National Expansion Begins in 1993

The solution was to expand outside Florida. Engle Homes was set to become a national homebuilder with a presence in a variety of markets, using a diverse portfolio to insulate itself from the fluctuations of one particular market. Engelstein chose Dallas, Texas, as the first beach head for the companys expansion outside Florida. An Engle Homes division was established in Dallas in 1993, followed by the establishment of divisions in Tampa and Orlando before the end of the year. In 1994, the company expanded to the east, establishing divisions in the Washington, D.C., suburbs of Virginia and Maryland and in Raleigh, North Carolina. Further expansion pushed Engle Homes into Denver, Colorado, where the companys entry into the market was completed through the acquisition of Park Homes West, a local developer.

Company Perspectives:

For nearly a quarter century, the people at Engle Homes have dedicated themselves to offering customers a home buying and building experience that is Simply Better. We understand that purchasing a home is one of the most important decisions you will ever make. That is why it is our mission to make this experience the best it can be. We take pride in keeping our customers involved and informed every step of the way. To make your home buying process even easier, we offer the services, strength, and expertise of our subsidiaries, Preferred Home Mortgage Company and Universal Land Title, Inc. These are just a few of the reasons why so many of our homeowners refer their family and friends to us again and again. As one of Americas leading homebuilders, weve built a solid reputation by providing exceptional homes at an outstanding value. Across the nation, Engle Homes carefully selects only the finest locations in the most desirable areas.

Expansion engendered appreciable gains in sales, as Engle Homes stature swelled. In 1992, the company posted $78.2 million in sales. By 1994, the total had mushroomed to $220.9 million. The same could not be said of the companys profitability, which essentially remained flat during the growth spurt. Moreover, not every foray into a new market proved successful, the companys entry into the Raleigh market standing out as a glaring miscue. According to a February 11, 1998 article in the Wall Street Journal, Engle Homes dashed into an area already overrun with national builders, started to pay too much for hilly land bypassed by others, and brought in managers unfamiliar with the area. There were missteps, to be sure, but overall Engle Homes was fast becoming a recognized homebuilder on the national scene. Engelstein was undeterred by the occasional foible and pressed ahead with expansion into new markets.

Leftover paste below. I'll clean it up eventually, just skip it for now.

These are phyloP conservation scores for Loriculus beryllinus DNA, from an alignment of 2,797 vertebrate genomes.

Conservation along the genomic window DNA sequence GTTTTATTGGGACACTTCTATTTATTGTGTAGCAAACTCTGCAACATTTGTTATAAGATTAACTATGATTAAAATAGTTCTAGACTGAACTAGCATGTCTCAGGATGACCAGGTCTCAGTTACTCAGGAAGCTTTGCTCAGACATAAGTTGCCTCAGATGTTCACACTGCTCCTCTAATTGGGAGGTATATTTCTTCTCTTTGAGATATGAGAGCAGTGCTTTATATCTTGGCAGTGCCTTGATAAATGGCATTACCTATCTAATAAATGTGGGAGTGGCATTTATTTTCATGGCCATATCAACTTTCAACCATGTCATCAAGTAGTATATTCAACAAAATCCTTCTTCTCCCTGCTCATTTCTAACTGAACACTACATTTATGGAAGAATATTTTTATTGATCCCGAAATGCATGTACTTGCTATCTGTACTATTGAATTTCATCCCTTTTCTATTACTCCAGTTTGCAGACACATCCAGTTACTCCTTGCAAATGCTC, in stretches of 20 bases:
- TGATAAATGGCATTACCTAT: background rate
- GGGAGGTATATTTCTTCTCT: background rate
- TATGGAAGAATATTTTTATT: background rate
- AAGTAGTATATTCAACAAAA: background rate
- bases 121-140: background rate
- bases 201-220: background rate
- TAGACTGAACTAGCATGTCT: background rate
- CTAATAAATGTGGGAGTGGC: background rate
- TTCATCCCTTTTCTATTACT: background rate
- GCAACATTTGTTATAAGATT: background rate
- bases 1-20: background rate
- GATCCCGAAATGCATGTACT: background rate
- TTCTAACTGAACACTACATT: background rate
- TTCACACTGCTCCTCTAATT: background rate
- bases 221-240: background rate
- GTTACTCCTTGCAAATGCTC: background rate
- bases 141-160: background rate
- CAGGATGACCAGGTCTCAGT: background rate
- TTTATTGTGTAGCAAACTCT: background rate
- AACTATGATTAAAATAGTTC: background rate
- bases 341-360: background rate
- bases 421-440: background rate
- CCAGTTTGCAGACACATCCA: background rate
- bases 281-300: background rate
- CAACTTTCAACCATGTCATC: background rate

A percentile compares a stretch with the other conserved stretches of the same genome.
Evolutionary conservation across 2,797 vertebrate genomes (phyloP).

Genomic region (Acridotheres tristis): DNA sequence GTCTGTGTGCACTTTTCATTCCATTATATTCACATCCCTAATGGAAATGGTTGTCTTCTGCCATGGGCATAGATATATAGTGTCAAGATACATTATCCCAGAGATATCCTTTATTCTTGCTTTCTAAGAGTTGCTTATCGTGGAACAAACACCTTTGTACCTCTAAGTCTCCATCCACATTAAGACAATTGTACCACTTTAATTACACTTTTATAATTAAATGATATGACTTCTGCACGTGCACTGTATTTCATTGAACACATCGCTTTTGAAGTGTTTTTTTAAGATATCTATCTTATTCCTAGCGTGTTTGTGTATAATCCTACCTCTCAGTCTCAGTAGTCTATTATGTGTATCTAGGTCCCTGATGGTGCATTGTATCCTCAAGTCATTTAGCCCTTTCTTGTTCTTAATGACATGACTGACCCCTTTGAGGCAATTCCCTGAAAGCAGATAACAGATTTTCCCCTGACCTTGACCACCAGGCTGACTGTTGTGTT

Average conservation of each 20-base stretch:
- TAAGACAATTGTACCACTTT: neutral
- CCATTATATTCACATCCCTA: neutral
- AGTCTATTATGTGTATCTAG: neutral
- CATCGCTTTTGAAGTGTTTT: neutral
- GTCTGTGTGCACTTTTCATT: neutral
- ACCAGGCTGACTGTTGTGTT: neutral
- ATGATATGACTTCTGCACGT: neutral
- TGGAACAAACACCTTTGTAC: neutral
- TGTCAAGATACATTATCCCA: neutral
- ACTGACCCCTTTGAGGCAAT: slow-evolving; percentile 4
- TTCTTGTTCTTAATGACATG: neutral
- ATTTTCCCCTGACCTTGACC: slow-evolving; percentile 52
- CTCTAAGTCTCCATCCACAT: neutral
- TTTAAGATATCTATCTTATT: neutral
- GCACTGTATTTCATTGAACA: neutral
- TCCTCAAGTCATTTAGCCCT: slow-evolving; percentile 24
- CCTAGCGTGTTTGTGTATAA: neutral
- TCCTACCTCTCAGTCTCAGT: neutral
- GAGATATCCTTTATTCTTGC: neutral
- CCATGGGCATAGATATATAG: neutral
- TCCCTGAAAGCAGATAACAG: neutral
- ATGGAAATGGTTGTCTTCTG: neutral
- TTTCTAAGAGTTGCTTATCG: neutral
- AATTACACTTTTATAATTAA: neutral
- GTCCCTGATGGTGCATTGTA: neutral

In 1997, Engle Homes established a presence in two of the fastest-growing housing markets in the United States. In May, the company opened an office in Atlanta, Georgia, the first step toward securing a toehold in the lucrative market. Engle Homes division president, Geoffrey Brunning, left little doubt about his companys aspirations in Atlanta. In a January 23, 1998 interview with the Atlanta Business Chronicle, he declared, Our goal is to be one of the top five home builders in the market as quickly as we can. Were intending to come in as a significant player. Not long after Brunnings declaration, Engle Homes controlled 623 lots in the Atlanta metropolitan area, with two developments under construction and others in the offing. Meanwhile, the company was making headway in Arizona. Engle Homes sold its first house in Arizona in 1997, realizing $136,656 in gross income. By the following year, the company had sold 234 properties, registering $47 million in gross income. In 1999, 552 houses were sold, generating $166 million in gross income, totals that ranked the companys Arizona division as the fastest-growing homebuilder in the nation.